In a recent email response interview with National Public Radio (NPR), The Legend of Zelda: Tears of the Kingdom director Hidemaro Fujibayashi provided some commentary on how players have responded to the game’s flexible, open-ended design and its main set of tools for creativity.

While confirmation that there is currently no DLC in development for Tears of the Kingdom took center-stage in NPR’s article with Fujibayashi, who answered questions alongside the game’s producer Eiji Aonuma, the developers also took some time to discuss aspects of the game which work well without any promise of future expansions. When asked by interviewer James Perkins Mastromarino whether players’ approaches to the game have surprised him, Fujibayashi responded in part:

Fujibayashi: Right after Breath of the Wild was released, we had the idea that it might be fun if in Tears of the Kingdom, you could construct things like vehicles by sticking things together… we were confident that a variety of things could be done with a system like that and that we could make it into an enjoyable experience, so we developed the final product with the goal of allowing players to create things with as few limitations as possible… However, players are making vehicles and creations that are far beyond what we had expected, so we are really amazed at the imagination of our players.

The player’s imagination has certainly become a stunningly brilliant aspect of Zelda culture following Tears of the Kingdom‘s release, with mindblowing compilations of vehicles, automatons, weapons, and more readily available all over the internet. Key to this ability to build and experiment are the various Zonai devices found through the game. Mastromarino also asked Fujibayashi whether there were any Zonai devices he wishes could have been included in the game, but weren’t. Fujibayashi responded:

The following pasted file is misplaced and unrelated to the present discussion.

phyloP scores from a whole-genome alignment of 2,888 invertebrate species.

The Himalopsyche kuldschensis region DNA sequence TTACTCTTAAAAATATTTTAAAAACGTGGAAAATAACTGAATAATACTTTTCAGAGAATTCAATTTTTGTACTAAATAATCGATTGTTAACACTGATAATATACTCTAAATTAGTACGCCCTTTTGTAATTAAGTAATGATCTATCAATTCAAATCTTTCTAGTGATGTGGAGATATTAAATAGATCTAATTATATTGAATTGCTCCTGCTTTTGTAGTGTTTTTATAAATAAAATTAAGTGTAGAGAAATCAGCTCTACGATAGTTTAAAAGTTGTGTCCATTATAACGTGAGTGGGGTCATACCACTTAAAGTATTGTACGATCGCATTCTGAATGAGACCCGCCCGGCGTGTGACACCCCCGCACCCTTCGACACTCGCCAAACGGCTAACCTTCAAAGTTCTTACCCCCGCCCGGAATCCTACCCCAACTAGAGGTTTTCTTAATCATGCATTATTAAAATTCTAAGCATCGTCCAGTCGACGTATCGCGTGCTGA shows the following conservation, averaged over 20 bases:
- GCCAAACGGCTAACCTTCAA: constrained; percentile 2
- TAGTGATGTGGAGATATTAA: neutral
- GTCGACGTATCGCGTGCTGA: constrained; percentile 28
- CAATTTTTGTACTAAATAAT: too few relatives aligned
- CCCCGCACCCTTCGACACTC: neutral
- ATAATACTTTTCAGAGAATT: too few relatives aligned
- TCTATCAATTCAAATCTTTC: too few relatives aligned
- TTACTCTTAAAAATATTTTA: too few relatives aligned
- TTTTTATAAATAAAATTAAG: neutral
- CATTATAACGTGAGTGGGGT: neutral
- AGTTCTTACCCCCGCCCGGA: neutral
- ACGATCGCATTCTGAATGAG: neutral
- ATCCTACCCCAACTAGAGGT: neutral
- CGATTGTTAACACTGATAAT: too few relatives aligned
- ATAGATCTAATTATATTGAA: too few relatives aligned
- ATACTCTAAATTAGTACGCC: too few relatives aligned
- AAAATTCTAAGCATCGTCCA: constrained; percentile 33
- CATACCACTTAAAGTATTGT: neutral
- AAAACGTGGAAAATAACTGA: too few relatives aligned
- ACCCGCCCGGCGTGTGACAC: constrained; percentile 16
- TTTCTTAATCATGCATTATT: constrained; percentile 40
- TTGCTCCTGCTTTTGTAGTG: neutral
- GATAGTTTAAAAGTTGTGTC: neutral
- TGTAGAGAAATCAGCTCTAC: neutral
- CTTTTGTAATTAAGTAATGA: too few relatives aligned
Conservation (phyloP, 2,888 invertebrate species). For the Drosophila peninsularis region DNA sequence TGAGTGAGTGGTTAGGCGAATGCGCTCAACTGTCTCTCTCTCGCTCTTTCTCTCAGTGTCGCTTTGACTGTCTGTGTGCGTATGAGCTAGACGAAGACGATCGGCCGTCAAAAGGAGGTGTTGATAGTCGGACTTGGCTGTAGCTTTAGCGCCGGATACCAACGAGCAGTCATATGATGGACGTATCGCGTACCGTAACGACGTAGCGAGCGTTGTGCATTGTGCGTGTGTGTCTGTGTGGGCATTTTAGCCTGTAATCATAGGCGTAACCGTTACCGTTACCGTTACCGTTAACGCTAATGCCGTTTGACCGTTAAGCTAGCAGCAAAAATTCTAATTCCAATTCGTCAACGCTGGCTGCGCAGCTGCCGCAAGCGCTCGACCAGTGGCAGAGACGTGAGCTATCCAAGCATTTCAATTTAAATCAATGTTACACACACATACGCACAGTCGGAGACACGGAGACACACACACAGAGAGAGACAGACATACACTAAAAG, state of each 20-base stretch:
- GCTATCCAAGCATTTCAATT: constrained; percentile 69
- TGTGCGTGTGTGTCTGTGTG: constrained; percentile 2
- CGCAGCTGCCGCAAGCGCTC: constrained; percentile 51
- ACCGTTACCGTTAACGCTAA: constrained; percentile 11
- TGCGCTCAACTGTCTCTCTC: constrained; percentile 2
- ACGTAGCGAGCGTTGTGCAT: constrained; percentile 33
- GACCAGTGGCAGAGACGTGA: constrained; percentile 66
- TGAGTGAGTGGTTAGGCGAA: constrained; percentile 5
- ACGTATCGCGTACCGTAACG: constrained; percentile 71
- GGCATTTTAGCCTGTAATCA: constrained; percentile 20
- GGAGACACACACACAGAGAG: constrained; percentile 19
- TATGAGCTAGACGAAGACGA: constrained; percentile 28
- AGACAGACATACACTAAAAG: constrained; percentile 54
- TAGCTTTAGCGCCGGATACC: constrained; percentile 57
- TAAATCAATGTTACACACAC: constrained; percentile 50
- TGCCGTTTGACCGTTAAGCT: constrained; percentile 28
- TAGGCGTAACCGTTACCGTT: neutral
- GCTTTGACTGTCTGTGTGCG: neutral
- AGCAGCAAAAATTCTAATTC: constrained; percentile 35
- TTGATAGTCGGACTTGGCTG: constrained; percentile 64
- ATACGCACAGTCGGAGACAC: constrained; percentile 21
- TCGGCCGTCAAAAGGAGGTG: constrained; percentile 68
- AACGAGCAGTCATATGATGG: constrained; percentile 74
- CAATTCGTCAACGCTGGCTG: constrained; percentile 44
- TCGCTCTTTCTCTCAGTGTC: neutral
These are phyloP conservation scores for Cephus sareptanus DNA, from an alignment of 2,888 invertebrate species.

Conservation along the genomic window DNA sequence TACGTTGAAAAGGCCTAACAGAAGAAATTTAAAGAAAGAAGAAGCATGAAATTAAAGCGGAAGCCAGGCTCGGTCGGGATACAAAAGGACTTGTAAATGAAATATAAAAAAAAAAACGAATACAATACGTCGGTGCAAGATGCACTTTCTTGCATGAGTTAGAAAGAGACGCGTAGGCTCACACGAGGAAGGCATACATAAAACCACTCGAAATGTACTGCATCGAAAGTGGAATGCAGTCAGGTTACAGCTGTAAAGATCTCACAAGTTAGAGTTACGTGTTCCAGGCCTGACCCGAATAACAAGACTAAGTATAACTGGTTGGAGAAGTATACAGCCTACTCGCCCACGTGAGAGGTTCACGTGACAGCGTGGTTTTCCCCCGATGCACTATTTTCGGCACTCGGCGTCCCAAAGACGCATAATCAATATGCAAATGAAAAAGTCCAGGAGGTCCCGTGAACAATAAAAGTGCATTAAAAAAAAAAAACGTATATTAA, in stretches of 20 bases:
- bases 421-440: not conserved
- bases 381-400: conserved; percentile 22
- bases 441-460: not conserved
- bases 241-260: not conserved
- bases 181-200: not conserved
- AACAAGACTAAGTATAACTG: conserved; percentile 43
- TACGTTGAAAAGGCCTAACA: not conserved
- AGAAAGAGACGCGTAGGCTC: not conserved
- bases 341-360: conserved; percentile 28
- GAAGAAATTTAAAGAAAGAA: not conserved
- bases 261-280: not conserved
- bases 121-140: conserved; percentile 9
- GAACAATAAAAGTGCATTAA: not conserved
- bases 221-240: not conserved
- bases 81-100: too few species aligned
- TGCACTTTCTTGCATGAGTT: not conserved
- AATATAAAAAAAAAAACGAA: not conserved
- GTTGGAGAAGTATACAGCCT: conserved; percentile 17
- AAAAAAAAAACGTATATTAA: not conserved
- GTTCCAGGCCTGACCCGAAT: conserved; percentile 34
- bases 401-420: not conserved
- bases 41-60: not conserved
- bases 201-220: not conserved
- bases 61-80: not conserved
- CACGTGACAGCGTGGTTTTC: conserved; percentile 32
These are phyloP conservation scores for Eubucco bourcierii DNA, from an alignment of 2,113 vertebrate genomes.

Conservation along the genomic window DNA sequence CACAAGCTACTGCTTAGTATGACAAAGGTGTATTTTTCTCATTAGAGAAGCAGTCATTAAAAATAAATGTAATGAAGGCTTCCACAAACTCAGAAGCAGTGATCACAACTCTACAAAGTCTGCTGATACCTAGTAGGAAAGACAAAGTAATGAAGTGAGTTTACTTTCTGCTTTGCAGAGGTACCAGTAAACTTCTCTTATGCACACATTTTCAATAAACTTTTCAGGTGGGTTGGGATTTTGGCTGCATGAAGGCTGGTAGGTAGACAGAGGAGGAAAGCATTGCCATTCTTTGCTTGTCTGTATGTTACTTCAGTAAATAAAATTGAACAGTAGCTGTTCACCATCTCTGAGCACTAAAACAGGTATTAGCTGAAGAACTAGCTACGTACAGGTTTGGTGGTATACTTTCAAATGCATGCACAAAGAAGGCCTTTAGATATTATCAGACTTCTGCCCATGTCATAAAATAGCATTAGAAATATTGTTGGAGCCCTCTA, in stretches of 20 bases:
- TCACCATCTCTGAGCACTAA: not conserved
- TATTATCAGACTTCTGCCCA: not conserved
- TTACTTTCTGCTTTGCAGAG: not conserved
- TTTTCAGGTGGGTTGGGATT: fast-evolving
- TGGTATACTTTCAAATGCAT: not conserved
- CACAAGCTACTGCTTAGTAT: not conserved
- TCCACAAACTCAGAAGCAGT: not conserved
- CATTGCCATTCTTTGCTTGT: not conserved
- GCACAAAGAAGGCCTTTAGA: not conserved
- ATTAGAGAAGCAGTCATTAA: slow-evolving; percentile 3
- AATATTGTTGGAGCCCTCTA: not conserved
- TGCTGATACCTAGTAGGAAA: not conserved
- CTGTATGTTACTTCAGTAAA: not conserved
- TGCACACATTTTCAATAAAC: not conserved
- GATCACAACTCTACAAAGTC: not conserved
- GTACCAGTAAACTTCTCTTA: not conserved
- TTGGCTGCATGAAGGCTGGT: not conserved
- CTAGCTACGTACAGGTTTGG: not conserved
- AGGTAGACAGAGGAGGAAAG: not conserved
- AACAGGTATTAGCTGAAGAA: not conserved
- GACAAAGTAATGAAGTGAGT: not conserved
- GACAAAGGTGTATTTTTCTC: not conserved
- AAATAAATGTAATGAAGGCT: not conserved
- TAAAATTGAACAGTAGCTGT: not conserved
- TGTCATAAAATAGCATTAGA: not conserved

Fujibayashi: We actually thought that there shouldn’t be too many types of Zonai devices… it was important to have players take a limited set of functions and appearances and use their ingenuity to create new functions. So at this point there aren’t any devices that I wish we could have included, and I am actually glad that we kept the number of devices low, because we have really enjoyed seeing the unbelievable things that the players have created with such limited resources.

Personally I don’t know if I could keep up with many more Zonai devices and functions! Hearing this perspective from the game’s director also makes the fact that players have accomplished so much with a relatively limited number of devices all the more impressive.

You can check out the full NPR article here, and our previous coverage of the interview here.

What do you think of Fujibayashi’s recent comments concerning player creativity and Zonai device availability? How does the news that there is no Tears of the Kingdom DLC in development affect your opinion of the game’s structure? If you could add an additional Zonai device, what would it be? Let us know down in the comments below!

Source: NPR

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